The Eagles' fan base is split down the middle on Carson Wentz.
One side believes Wentz was worthy of Howie Roseman’s tremendous wheeling and dealing that netted the team Wentz with the second overall pick four years ago.
The other side believes there is more hype than substance, more sizzle than steak, more excuses than results.
Coincidentally, both sides saw the Wentz they believe exists in the same game Sunday. For a quarter and a half, despite being under siege seemingly on every drop-back, Wentz carved up Washington’s defense, engineering three long scoring drives in the first four possessions. The final 11 possessions were Bizarro Wentz, managing just seven first downs, zero points and three turnovers.
The naysayers have every reason to believe that Wentz isn’t the real deal after Sunday’s debacle in Landover, Maryland. But how quickly they forget how dynamic he was just last December, almost single-handedly dragging the team across the finish line to an NFC East title, throwing passes to receivers who were barely household names in their own household.
The Wentz Wagoneers were riding high when the Eagles took a 17-0 lead Sunday, but even at that point you could see cracks in the armor. Wentz had already been sacked four times at that point, and was hit a handful more. He was trying to extend plays where there were none, trying to elude a pass rush that was not only formidable, but getting almost no resistance from Wentz’s offensive line.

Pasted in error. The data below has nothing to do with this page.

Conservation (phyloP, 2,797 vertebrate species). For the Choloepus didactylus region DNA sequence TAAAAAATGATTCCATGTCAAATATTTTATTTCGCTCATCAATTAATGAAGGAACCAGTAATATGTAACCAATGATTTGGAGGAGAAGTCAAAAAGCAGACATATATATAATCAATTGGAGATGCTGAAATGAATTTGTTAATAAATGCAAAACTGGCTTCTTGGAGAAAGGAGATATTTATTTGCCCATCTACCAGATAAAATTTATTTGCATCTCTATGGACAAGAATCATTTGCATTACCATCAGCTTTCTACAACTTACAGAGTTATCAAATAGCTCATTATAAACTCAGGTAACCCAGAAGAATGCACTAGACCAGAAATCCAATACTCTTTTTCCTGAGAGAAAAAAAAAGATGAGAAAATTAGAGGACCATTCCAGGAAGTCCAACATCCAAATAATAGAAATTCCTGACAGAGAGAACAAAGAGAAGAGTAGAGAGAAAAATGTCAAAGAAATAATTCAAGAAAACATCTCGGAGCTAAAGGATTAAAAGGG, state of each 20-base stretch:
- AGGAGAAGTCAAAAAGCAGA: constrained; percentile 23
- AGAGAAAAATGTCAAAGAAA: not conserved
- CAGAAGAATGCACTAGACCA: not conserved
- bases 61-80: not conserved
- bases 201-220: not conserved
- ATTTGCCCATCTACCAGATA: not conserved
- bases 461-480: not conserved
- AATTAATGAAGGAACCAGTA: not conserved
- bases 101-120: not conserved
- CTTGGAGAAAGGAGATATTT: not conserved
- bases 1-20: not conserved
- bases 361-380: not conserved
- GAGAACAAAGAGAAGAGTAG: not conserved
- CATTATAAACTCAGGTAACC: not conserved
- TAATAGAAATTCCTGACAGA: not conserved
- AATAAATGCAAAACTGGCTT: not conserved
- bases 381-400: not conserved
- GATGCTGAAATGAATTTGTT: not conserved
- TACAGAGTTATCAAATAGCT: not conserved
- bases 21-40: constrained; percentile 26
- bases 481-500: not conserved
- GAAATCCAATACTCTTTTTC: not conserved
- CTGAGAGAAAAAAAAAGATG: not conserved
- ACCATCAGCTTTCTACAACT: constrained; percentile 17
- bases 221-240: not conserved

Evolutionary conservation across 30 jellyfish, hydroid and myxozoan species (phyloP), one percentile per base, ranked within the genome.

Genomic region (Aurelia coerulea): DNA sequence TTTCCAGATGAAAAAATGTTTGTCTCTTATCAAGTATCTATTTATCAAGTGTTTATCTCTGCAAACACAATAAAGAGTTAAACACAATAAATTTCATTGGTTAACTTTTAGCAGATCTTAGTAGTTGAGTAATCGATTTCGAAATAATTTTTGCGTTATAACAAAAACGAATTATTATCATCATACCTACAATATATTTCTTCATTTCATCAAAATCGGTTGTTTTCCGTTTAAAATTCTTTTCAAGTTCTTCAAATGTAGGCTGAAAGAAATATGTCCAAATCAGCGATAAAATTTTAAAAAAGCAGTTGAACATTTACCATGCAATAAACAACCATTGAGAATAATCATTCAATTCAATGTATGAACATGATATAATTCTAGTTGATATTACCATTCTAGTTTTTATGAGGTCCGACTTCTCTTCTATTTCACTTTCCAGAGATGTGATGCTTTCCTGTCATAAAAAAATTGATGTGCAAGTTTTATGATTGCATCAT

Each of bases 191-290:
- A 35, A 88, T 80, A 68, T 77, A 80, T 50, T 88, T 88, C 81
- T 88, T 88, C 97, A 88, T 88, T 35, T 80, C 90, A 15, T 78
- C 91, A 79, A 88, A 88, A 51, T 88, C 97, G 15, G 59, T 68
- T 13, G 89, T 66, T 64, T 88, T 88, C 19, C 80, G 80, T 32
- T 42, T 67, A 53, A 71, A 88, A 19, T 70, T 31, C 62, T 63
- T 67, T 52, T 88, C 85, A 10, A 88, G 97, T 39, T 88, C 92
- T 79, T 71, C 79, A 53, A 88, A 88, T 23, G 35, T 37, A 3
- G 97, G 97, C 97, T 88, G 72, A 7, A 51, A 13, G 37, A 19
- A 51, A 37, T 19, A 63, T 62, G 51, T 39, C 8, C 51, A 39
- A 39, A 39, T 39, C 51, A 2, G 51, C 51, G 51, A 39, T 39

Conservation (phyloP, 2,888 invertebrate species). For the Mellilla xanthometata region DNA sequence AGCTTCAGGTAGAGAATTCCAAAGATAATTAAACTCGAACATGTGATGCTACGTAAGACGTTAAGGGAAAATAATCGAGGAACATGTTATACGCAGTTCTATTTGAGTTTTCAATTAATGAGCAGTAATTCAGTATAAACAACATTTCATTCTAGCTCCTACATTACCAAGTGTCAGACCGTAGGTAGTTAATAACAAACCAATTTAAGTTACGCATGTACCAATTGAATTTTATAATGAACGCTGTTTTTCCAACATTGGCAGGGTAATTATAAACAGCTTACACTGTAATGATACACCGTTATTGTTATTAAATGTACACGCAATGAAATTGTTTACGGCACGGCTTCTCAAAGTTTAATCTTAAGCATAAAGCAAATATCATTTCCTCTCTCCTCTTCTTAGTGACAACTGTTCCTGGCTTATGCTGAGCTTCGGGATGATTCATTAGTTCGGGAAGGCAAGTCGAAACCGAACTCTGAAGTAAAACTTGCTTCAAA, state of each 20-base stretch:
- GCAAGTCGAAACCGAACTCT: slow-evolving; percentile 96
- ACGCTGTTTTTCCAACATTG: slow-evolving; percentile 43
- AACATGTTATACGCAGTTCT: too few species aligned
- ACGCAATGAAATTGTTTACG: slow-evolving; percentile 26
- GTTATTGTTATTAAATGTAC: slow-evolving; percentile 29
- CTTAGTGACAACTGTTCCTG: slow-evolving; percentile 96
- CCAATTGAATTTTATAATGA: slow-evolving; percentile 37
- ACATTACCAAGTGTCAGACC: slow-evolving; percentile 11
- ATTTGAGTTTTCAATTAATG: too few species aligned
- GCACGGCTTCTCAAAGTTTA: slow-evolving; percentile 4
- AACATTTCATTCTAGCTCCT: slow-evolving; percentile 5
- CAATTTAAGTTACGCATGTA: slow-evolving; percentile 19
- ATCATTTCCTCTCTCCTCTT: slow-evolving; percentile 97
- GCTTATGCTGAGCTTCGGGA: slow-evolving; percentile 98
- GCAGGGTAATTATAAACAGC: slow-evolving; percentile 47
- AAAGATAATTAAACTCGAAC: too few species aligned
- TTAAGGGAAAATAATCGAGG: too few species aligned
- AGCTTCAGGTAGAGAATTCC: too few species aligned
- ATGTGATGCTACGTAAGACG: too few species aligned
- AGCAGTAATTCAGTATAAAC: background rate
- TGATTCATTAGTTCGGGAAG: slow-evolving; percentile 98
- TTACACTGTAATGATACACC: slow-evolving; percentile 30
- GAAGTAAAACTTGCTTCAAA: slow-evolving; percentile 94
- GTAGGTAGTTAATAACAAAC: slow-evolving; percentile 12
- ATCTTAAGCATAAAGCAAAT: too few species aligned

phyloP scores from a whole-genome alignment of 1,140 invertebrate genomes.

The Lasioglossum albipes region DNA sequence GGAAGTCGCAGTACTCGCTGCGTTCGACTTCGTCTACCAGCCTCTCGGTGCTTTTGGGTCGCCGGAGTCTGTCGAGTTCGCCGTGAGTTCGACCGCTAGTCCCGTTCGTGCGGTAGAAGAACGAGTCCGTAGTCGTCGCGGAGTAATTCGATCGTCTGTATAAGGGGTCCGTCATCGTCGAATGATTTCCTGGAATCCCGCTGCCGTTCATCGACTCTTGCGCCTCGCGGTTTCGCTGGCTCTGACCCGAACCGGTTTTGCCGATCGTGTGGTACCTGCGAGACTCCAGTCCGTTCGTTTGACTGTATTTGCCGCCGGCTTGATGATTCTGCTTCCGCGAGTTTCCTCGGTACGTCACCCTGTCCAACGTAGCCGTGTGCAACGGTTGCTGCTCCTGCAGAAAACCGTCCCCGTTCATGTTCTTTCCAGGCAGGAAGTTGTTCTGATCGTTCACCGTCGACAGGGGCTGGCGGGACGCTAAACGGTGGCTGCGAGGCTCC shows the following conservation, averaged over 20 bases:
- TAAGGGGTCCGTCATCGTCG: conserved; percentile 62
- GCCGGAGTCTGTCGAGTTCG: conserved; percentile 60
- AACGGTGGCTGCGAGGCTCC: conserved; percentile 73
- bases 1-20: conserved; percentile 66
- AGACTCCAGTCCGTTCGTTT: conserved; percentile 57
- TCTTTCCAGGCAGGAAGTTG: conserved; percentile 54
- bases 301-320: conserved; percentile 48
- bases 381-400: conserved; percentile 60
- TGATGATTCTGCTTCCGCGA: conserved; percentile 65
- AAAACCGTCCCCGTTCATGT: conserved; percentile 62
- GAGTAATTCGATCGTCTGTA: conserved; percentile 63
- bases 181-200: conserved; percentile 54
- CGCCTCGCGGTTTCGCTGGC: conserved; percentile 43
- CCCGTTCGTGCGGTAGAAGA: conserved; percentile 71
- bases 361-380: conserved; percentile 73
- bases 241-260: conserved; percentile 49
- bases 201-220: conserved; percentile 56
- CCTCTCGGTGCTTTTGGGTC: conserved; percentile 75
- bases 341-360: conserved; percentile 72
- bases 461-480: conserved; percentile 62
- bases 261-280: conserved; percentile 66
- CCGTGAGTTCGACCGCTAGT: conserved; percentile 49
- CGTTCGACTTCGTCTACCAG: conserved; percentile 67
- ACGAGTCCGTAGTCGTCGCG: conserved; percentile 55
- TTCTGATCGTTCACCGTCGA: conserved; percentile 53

So which is the real Carson Wentz? The one we saw come out of the FedExField tunnel like he owned the place, or the one who spent more time on his back than a drunken turtle in the second half?
The answer lies within Wentz himself. In his fifth NFL season, he is entering the beginning of what should be his peak years. He should be improving with each passing season, which is what made the end of last season so exciting. If he played so well surrounded by fringe roster players, how much better will he be when his receivers are healthy again?
But in his fifth season, Wentz should also know, to quote the late Kenny Rogers, “when to fold ‘em,” when to realize that the possibility to make something out of nothing no longer exists, and that the intended receiver is now in the fourth row of the stands.
Throwing the ball away isn’t optimal, but it beats the alternatives — a sack that loses yardage (and potentially the ball), or a throw under duress that could fall into the wrong hands. Looking at last year’s stats, the two quarterbacks that threw the ball away the most were Tom Brady (40) and Aaron Rodgers (31). Wentz threw the ball 607 times last year; he had 10 throwaways and 37 sacks. And that was 37 sacks with a solid offensive line.
We saw it in the first half: when given time, Wentz can make any throw you need him to make. The issue at hand is, when he doesn’t have time, will he realize the best play is to heave it out of bounds?
Seeing how the offensive line played Sunday, we won’t have to wait long to see whether Wentz has developed this key decision-making skill.